Designing your ideal day is a fantastic method for figuring out what your life goals should be if you’re having trouble coming up with them on the spot. The first time I had to complete this exercise, I just had to draw a picture. I drew myself writing at a big dining room table in front of a window with a great view of a backyard thick with trees and flowers.
More recently, everyone I read is telling me to write it out. What country would I be in? What would I eat for breakfast? Where would I go after that? (Chris Guillebeau suggested Paul Meyers‘ worksheet, and I have that on my Nook now. ) I’ve spent a lot more time reading about this exercise than writing about it because I am reading about getting location independent like it’s my job after I finish working every day.
I was thinking about it so much, though, that my brain was bursting a little and I had to get some ideas out. I finally went to Pinterest and made a board for “My ideal day“.
When I finished finding pictures of what I’d like to do from the time my feet hit the floor in the morning until my head hits the pillow at night, I was pretty amazed. I didn’t realize how much I craved nature, and I didn’t realize that I really want a simple kind of life. There was nothing so fancy that I couldn’t have it right now if I wanted, except for more time to do the things I want to do.
I decided to take some steps to make my life a little bit more like my perfect life right now. I stopped eating breakfast and lunch in a lazy haze at my desk while I checked Facebook and started taking breakfast on our already-awesome back deck. I try to have lunch outside, too, and I take walks during lunch when I can.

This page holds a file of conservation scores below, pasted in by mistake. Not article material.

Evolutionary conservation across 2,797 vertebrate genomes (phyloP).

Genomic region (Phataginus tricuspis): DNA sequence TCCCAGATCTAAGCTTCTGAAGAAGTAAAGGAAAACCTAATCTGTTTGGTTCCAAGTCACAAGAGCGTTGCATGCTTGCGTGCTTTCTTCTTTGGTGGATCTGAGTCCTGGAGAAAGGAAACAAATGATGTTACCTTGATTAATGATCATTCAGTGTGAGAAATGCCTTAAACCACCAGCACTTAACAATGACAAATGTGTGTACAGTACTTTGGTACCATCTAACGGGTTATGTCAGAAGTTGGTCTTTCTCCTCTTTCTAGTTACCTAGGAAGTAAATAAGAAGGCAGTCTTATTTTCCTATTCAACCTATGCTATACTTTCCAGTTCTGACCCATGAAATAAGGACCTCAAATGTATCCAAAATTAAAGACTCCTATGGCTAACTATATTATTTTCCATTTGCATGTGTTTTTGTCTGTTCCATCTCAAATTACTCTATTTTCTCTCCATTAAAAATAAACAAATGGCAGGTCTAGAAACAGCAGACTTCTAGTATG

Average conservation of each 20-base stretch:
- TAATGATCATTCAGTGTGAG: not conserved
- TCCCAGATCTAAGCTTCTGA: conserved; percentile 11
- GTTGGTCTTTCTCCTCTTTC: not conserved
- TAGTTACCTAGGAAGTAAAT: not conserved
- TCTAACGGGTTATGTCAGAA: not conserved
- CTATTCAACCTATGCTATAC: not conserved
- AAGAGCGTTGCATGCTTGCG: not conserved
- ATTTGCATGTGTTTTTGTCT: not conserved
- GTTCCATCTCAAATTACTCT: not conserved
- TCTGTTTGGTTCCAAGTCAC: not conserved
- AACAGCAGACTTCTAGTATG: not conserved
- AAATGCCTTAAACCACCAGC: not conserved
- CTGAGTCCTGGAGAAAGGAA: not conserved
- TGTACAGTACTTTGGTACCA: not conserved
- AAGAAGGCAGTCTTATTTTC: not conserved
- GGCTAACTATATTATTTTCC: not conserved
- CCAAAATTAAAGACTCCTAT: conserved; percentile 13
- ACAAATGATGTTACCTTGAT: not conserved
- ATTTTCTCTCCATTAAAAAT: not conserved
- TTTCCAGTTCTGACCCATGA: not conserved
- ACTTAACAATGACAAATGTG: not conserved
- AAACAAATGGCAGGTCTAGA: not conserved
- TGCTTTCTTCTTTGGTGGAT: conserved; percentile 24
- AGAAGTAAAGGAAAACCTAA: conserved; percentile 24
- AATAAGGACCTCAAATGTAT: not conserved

I started opening my windows in the kitchen, too. We live in a quiet neighborhood: there’s plenty of space between the houses and most people have lots of trees in the backyard and gardens in the front. If I open the windows and take in the view while I’m on the computer, eating dinner, or cooking, I’m getting sunlight and I feel a lot less like I’m cooped up inside.
I realized, too, that dark chocolate and coffee are two small things that bring me a lot of pleasure, and they are already sweets that I consume on a daily. If that’s all it takes to make me happy, I can feel less guilty about buying some fancy new organic chocolate or a treating myself to a cup of coffee from the cafe. It’s the pricey clothing spending sprees or expensive nights on the town that make me feel bad about my spending habits, but those kinds of indulgences literally weren’t in the picture.
When it was obvious how little it would take to my days a little more perfect, I realized how grateful I should be for such a charmed life. Sure, I want to be able to move around on my own schedule, and that’s a goal I will keep working toward, but it’d be a huge waste not to enjoy where I’m at right now: surrounded by beauty, friends, and love with easy access to decent coffee and gorgeous chocolate.
I still have some questions that I don’t know the answer to, however. It was easy to find pictures of beautiful spaces for writing, but do I want to own a home or flit from beach resort to forest lodge? Or can I swing some combination of the two? What country do I want to be in? And what kind of writing is going to support me? I also have to figure out how J fits in this picture, beyond the person I eat lunch and dinner with.
Even with these questions, having a clearer image–and one composed of pictures, not just words–has been a powerful aid in getting me focused on my real goals, and not the dozens of pleasant distractions I am always indulging.
What does your ideal day look like? Tag a Pinterest board with #myidealday and #amateurvagrant and let’s discuss!